John Kerry, US secretary of state, has met Benjamin Netanyahu, the Israeli prime minister, to push for a framework for Middle East peace talks.
The two leaders met in Jerusalem on Thursday, marking the start of what is expected to be an intense four days of back-and-forth diplomacy between Israeli and Palestinian leaders.
"The time is soon arriving where leaders are going to have to make difficult decisions. We are close to that time, if not at it," Kerry said before meeting Netanyahu.
Kerry said that if both sides could agree on a framework for peace talks, a "breakthrough" will have been made.
"I plan to work with both sides more intensely in these next days to narrow the differences on a framework that will provide the agreed guidelines for permanent status negotiations," he said.
"This is not mission impossible."
Kerry has faced fierce opposition, due to irreconcilable demands on both sides, since negotiations reopened after a three-year hiatus.
Netanyahu said he does not believe the Palestinians are taking the process seriously.
"A few days ago in Ramallah, [Palestinian] President [Mahmoud] Abbas embraced terrorists as heroes. How can he say that he stands against terrorism when he embraces the perpetrators of terrorism and glorifies them as heroes?" Netanyahu said.
He was referring to Israel's release of the third of four batches of 104 Palestinian prisoners as a goodwill gesture agreed upon under the peace talks.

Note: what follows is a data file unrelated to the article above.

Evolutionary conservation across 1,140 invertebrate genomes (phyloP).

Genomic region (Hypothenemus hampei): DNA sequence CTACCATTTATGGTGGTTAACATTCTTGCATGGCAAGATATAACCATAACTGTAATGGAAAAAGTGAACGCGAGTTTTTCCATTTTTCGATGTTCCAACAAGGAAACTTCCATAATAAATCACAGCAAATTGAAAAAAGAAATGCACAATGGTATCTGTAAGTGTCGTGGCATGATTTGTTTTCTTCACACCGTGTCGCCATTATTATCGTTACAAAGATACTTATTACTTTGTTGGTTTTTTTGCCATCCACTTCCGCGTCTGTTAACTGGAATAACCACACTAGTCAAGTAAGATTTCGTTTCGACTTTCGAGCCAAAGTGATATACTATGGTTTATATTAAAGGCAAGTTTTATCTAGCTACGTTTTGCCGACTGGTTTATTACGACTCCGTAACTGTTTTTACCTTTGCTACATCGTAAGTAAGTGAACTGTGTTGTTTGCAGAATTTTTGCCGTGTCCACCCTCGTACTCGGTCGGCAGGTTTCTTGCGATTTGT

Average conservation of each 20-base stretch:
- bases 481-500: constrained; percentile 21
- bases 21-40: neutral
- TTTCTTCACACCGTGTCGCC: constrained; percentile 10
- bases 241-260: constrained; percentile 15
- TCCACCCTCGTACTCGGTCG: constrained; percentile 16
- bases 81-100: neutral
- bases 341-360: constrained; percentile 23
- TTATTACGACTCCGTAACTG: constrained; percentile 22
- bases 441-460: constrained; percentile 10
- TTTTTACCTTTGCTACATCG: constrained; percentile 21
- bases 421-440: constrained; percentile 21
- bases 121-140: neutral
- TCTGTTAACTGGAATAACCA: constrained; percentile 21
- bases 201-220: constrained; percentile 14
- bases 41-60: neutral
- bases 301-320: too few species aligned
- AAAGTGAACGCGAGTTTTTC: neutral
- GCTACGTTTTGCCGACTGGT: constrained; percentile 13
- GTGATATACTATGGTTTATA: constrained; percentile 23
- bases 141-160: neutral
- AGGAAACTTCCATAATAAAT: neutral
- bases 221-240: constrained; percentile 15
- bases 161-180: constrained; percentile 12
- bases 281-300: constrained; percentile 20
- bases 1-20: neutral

A senior Israeli cabinet minister and more than a dozen legislators also poured cement at a construction site in an illegal settlement in the West Bank's Jordan Valley on Thursday to send a strong message to Kerry that Israel will never relinquish the area.
Israel wants to keep existing settlements built inside occupied Palestinian territory.
But Palestinians want borders based on lines that existed before 1967, when Israel captured the West Bank and East Jerusalem during the Six-Day War.
Kerry and his team hope to lock down a framework as soon as possible to address issues like the borders of a future Palestinian state, Palestinian refugees and the fate of Jerusalem, which both sides claim as their capital.
Kerry has made 10 visits to Israel since March 2013.
Both sides have continued to accuse each other of lacking dedication to achieve a lasting peace.